If you’re like many credit card holders, you’re being bombarded with offers of reward points, miles and cash back. But experts warn that this Golden Age of card rewards won’t last forever.
As with the tech industry bubble in the late 1990s and the housing bubble nearly a decade ago, credit card rewards are at unprecedented levels. There are plenty of people enjoying the ride, tasting champagne and caviar on first-class flights earned with miles and points from credit cards.
Yet like those bubbles from earlier eras, there is no guarantee that the free-flowing stream of credit card rewards will continue indefinitely, experts say. When credit cards become less profitable than they are now, banks will have less money to shower on customers in the form of rewards.
“We are in a booming period for credit card rewards at the moment,” says Alex Johnson, director of Mercator Advisory Group’s credit advisory service. But he adds: “It is cyclical. All of these things are. When the level of rewards outpaces the profitability of the portfolios, the issuers start to cut back.”
The escalating cost of rewards weighs on card issuers’ profits, according to a July 26 research note from CreditSuisse. “Most issuers called out the impact of higher rewards costs on revenue growth in the quarter as they attract new and existing accounts with competitive value propositions,” the note said.
To be sure, compared with the tech and housing crashes, any rewards slowdown would have much less of an effect on the U.S. economy. But it could spell an end to the rewards mania that has given birth to dozens of blogs about churning credit cards, to glowing media profiles of road warriors who game the system and to 40,000 or 50,000 reward points or miles for signing up for a new card.
Consumer spending drives rewards
There’s plenty of exuberance – and money – behind credit card rewards. In the first quarter of 2015, major card issuers including American Express, Discover and Citi said in regulatory filings that their spending on rewards is on the rise. Capital One said its spending on rewards rose 69 percent between 2013 and 2015.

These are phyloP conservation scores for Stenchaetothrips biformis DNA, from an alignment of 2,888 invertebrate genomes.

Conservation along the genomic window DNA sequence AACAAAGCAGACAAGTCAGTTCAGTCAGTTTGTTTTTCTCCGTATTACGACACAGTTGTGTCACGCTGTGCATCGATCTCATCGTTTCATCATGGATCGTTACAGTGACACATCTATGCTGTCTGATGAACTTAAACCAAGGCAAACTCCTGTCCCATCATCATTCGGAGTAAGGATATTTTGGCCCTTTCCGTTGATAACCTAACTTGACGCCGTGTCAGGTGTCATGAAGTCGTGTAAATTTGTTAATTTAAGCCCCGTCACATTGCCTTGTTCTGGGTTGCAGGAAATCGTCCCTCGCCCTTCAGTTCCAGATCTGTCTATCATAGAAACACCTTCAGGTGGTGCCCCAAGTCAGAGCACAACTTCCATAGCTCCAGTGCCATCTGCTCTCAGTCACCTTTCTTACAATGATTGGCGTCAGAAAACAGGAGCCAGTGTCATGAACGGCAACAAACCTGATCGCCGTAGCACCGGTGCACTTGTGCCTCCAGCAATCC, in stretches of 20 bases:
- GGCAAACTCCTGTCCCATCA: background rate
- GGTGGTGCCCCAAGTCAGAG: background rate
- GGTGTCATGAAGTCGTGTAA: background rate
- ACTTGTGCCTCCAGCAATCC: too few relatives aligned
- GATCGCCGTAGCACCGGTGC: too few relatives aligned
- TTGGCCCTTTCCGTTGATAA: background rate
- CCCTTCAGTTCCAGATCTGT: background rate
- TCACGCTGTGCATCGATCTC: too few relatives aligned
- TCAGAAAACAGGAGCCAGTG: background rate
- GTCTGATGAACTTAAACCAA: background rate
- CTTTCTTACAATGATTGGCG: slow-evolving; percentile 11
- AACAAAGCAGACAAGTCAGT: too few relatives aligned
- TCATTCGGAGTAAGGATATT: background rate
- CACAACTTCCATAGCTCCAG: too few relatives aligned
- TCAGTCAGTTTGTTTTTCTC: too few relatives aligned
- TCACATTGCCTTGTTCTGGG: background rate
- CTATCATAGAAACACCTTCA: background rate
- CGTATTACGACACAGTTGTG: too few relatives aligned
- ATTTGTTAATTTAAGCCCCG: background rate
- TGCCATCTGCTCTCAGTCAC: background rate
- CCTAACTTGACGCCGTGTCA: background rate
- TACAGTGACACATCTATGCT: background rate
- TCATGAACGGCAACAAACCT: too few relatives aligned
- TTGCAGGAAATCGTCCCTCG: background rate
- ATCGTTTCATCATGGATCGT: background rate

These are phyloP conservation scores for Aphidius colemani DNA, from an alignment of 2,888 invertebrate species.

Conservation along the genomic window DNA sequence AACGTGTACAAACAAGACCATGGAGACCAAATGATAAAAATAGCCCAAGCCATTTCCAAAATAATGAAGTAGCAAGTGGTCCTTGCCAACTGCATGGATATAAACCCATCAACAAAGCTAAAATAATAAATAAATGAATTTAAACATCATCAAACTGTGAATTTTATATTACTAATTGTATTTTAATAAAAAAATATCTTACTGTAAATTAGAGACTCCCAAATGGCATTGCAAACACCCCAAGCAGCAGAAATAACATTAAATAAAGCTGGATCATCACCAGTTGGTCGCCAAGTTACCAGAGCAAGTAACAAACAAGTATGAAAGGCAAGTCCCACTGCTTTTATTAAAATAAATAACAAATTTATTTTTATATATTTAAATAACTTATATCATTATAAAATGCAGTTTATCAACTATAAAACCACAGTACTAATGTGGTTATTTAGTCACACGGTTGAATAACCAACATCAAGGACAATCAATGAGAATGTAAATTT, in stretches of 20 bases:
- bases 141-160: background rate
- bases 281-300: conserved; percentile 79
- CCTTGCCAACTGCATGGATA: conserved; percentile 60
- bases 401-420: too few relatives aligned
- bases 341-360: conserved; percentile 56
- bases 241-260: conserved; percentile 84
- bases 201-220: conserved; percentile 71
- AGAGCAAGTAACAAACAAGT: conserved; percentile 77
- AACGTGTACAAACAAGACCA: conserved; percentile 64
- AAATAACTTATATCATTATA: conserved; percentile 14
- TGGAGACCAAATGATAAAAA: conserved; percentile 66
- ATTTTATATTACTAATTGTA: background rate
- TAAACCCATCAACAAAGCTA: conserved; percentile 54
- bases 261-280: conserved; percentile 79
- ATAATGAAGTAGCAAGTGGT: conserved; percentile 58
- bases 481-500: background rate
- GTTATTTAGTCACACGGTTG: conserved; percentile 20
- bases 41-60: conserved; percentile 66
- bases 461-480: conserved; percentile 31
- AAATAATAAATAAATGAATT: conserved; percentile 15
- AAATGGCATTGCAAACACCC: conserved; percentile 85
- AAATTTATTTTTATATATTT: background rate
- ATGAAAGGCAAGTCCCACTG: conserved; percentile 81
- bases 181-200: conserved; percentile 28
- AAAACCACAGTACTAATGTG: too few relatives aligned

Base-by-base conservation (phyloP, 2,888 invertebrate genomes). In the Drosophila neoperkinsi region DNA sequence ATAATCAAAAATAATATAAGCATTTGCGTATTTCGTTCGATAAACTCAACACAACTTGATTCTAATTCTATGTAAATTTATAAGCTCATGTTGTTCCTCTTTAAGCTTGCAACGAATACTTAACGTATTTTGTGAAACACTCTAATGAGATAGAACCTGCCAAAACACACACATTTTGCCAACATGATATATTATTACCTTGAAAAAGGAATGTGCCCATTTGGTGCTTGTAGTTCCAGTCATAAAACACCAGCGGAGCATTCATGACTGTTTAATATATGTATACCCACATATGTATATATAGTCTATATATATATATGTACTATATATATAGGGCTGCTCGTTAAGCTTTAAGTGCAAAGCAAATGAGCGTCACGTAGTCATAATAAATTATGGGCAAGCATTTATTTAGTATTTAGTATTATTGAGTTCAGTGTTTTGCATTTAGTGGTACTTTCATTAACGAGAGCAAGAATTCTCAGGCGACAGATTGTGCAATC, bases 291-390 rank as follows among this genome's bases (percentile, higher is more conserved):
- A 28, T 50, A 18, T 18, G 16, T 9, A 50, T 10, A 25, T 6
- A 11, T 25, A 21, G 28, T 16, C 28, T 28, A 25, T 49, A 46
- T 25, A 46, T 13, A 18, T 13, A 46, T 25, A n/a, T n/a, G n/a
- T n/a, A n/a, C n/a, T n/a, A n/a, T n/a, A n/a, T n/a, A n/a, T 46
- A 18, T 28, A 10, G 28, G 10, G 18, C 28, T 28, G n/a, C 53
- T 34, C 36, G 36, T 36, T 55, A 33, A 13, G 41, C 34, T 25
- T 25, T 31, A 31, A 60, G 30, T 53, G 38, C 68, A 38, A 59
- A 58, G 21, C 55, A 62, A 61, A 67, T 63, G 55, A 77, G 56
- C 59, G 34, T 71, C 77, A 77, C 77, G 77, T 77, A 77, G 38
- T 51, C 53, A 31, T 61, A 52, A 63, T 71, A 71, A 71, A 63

The average sign-up offer for cash-back cards reached $161 in the fourth quarter of 2015, up 20 percent from the previous year, according to Mintel Comperemedia. For travel cards, the average number of points and miles offered was 40,000, roughly triple the figure from eight years earlier.
|CARD ISSUERS’ SPENDING ON REWARDS |
|Credit card issuers are spending heavily on consumer rewards.|
Source: SEC filings
That increased spending on rewards is fueled to a large extent by higher spending on credit cards by consumers. Consumer spending has stayed strong since the Great Recession, and much of that spending is being charged on credit cards.
“A lot more institutions are chasing after the consumer, because that’s one of the few stable sources of growth right now,” says Mark Vitner, senior economist at Wells Fargo.
Credit card banking remains highly profitable, according to federal data. One of the main ways banks make money from credit cards is from the fees that are paid by merchants when a card is used, known as interchange fees.
Generally, as banks take in more money from increased interchange fees, they are spending more on card rewards, says Moshe Orenbuch, a research analyst with Credit Suisse who follows credit card issuers. Some issuers publicly disclose information about rewards in regulatory filings, but some of the biggest banks don’t.
We are in a booming period for credit card rewards at the moment. It is cyclical. All of these things are.
|\u2014 Alex Johnson,|
Mercator Advisory Group
Orenbuch says he doesn’t see the current level of rewards ending “particularly soon,” but that could change if credit starts tightening.
Andrew Davidson, senior vice president and chief insights officer for Mintel Comperemedia, wrote a March 2016 blog post titled, “Predicting the End of the Credit Card Incentive Bubble.”
“We know it isn’t sustainable, but most card issuers can’t afford to sit on the sidelines while competitors lure their customers with rich offers and are, therefore, forced to adjust their incentive strategies accordingly,” he wrote. “The result is an incentive bubble that is likely to burst. The question is when.”